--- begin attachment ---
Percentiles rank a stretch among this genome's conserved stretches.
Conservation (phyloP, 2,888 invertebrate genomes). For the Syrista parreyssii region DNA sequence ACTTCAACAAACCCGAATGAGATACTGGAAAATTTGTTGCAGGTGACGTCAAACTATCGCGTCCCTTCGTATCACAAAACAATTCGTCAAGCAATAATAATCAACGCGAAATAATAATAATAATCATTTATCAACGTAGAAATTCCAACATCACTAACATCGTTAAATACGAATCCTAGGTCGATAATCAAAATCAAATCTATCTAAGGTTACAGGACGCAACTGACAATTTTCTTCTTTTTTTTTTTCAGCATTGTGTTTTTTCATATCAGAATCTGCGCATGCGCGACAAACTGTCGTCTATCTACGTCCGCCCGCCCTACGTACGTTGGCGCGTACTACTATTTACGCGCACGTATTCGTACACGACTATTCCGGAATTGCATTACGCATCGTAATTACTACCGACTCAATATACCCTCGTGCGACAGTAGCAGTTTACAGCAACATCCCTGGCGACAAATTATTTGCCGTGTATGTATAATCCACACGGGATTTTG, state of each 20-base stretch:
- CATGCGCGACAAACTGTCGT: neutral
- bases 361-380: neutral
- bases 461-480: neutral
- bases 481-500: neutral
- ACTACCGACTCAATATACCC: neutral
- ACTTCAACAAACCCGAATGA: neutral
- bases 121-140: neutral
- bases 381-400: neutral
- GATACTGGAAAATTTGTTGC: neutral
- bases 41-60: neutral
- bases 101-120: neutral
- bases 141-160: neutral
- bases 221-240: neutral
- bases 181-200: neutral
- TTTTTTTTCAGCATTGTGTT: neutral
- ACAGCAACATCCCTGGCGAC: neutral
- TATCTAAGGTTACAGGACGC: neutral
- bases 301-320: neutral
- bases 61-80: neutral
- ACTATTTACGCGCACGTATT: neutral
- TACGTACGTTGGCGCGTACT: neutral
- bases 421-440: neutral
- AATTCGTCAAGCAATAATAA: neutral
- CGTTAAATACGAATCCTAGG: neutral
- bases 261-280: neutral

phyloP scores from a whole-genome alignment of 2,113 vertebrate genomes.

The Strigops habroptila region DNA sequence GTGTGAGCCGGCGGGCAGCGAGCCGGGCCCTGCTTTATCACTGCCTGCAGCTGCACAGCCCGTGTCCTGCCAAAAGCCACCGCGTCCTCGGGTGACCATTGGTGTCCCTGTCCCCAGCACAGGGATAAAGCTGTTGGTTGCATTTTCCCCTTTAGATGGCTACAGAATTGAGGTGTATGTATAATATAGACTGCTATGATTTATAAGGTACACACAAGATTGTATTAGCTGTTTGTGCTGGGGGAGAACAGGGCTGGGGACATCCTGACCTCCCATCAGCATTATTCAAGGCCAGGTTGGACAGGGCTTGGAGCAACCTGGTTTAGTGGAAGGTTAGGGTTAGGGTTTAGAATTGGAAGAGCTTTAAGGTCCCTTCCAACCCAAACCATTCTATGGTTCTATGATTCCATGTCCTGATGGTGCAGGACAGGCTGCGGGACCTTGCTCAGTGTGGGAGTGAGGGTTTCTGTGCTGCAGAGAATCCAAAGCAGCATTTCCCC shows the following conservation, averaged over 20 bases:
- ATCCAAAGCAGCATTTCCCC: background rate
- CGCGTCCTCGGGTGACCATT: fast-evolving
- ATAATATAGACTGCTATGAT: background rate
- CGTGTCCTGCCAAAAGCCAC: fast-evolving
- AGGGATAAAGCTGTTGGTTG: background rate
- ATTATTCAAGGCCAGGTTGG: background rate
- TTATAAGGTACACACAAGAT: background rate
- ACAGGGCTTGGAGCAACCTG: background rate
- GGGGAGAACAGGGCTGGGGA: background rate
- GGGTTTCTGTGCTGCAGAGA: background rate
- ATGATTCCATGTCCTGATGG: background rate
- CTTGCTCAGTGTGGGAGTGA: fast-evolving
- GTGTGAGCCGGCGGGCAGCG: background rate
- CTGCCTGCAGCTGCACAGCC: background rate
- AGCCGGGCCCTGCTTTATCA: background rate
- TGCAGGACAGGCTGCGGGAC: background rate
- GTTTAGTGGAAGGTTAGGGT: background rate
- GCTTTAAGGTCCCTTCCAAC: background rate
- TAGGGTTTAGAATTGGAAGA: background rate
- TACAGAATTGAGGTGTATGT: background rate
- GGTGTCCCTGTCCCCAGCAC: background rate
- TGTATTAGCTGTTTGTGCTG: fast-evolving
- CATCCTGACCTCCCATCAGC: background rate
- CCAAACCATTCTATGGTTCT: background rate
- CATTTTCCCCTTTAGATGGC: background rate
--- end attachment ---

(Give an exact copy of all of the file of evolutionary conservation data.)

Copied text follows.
Percentiles rank a stretch among this genome's conserved stretches.
Conservation (phyloP, 2,888 invertebrate genomes). For the Syrista parreyssii region DNA sequence ACTTCAACAAACCCGAATGAGATACTGGAAAATTTGTTGCAGGTGACGTCAAACTATCGCGTCCCTTCGTATCACAAAACAATTCGTCAAGCAATAATAATCAACGCGAAATAATAATAATAATCATTTATCAACGTAGAAATTCCAACATCACTAACATCGTTAAATACGAATCCTAGGTCGATAATCAAAATCAAATCTATCTAAGGTTACAGGACGCAACTGACAATTTTCTTCTTTTTTTTTTTCAGCATTGTGTTTTTTCATATCAGAATCTGCGCATGCGCGACAAACTGTCGTCTATCTACGTCCGCCCGCCCTACGTACGTTGGCGCGTACTACTATTTACGCGCACGTATTCGTACACGACTATTCCGGAATTGCATTACGCATCGTAATTACTACCGACTCAATATACCCTCGTGCGACAGTAGCAGTTTACAGCAACATCCCTGGCGACAAATTATTTGCCGTGTATGTATAATCCACACGGGATTTTG, state of each 20-base stretch:
- CATGCGCGACAAACTGTCGT: neutral
- bases 361-380: neutral
- bases 461-480: neutral
- bases 481-500: neutral
- ACTACCGACTCAATATACCC: neutral
- ACTTCAACAAACCCGAATGA: neutral
- bases 121-140: neutral
- bases 381-400: neutral
- GATACTGGAAAATTTGTTGC: neutral
- bases 41-60: neutral
- bases 101-120: neutral
- bases 141-160: neutral
- bases 221-240: neutral
- bases 181-200: neutral
- TTTTTTTTCAGCATTGTGTT: neutral
- ACAGCAACATCCCTGGCGAC: neutral
- TATCTAAGGTTACAGGACGC: neutral
- bases 301-320: neutral
- bases 61-80: neutral
- ACTATTTACGCGCACGTATT: neutral
- TACGTACGTTGGCGCGTACT: neutral
- bases 421-440: neutral
- AATTCGTCAAGCAATAATAA: neutral
- CGTTAAATACGAATCCTAGG: neutral
- bases 261-280: neutral

phyloP scores from a whole-genome alignment of 2,113 vertebrate genomes.

The Strigops habroptila region DNA sequence GTGTGAGCCGGCGGGCAGCGAGCCGGGCCCTGCTTTATCACTGCCTGCAGCTGCACAGCCCGTGTCCTGCCAAAAGCCACCGCGTCCTCGGGTGACCATTGGTGTCCCTGTCCCCAGCACAGGGATAAAGCTGTTGGTTGCATTTTCCCCTTTAGATGGCTACAGAATTGAGGTGTATGTATAATATAGACTGCTATGATTTATAAGGTACACACAAGATTGTATTAGCTGTTTGTGCTGGGGGAGAACAGGGCTGGGGACATCCTGACCTCCCATCAGCATTATTCAAGGCCAGGTTGGACAGGGCTTGGAGCAACCTGGTTTAGTGGAAGGTTAGGGTTAGGGTTTAGAATTGGAAGAGCTTTAAGGTCCCTTCCAACCCAAACCATTCTATGGTTCTATGATTCCATGTCCTGATGGTGCAGGACAGGCTGCGGGACCTTGCTCAGTGTGGGAGTGAGGGTTTCTGTGCTGCAGAGAATCCAAAGCAGCATTTCCCC shows the following conservation, averaged over 20 bases:
- ATCCAAAGCAGCATTTCCCC: background rate
- CGCGTCCTCGGGTGACCATT: fast-evolving
- ATAATATAGACTGCTATGAT: background rate
- CGTGTCCTGCCAAAAGCCAC: fast-evolving
- AGGGATAAAGCTGTTGGTTG: background rate
- ATTATTCAAGGCCAGGTTGG: background rate
- TTATAAGGTACACACAAGAT: background rate
- ACAGGGCTTGGAGCAACCTG: background rate
- GGGGAGAACAGGGCTGGGGA: background rate
- GGGTTTCTGTGCTGCAGAGA: background rate
- ATGATTCCATGTCCTGATGG: background rate
- CTTGCTCAGTGTGGGAGTGA: fast-evolving
- GTGTGAGCCGGCGGGCAGCG: background rate
- CTGCCTGCAGCTGCACAGCC: background rate
- AGCCGGGCCCTGCTTTATCA: background rate
- TGCAGGACAGGCTGCGGGAC: background rate
- GTTTAGTGGAAGGTTAGGGT: background rate
- GCTTTAAGGTCCCTTCCAAC: background rate
- TAGGGTTTAGAATTGGAAGA: background rate
- TACAGAATTGAGGTGTATGT: background rate
- GGTGTCCCTGTCCCCAGCAC: background rate
- TGTATTAGCTGTTTGTGCTG: fast-evolving
- CATCCTGACCTCCCATCAGC: background rate
- CCAAACCATTCTATGGTTCT: background rate
- CATTTTCCCCTTTAGATGGC: background rate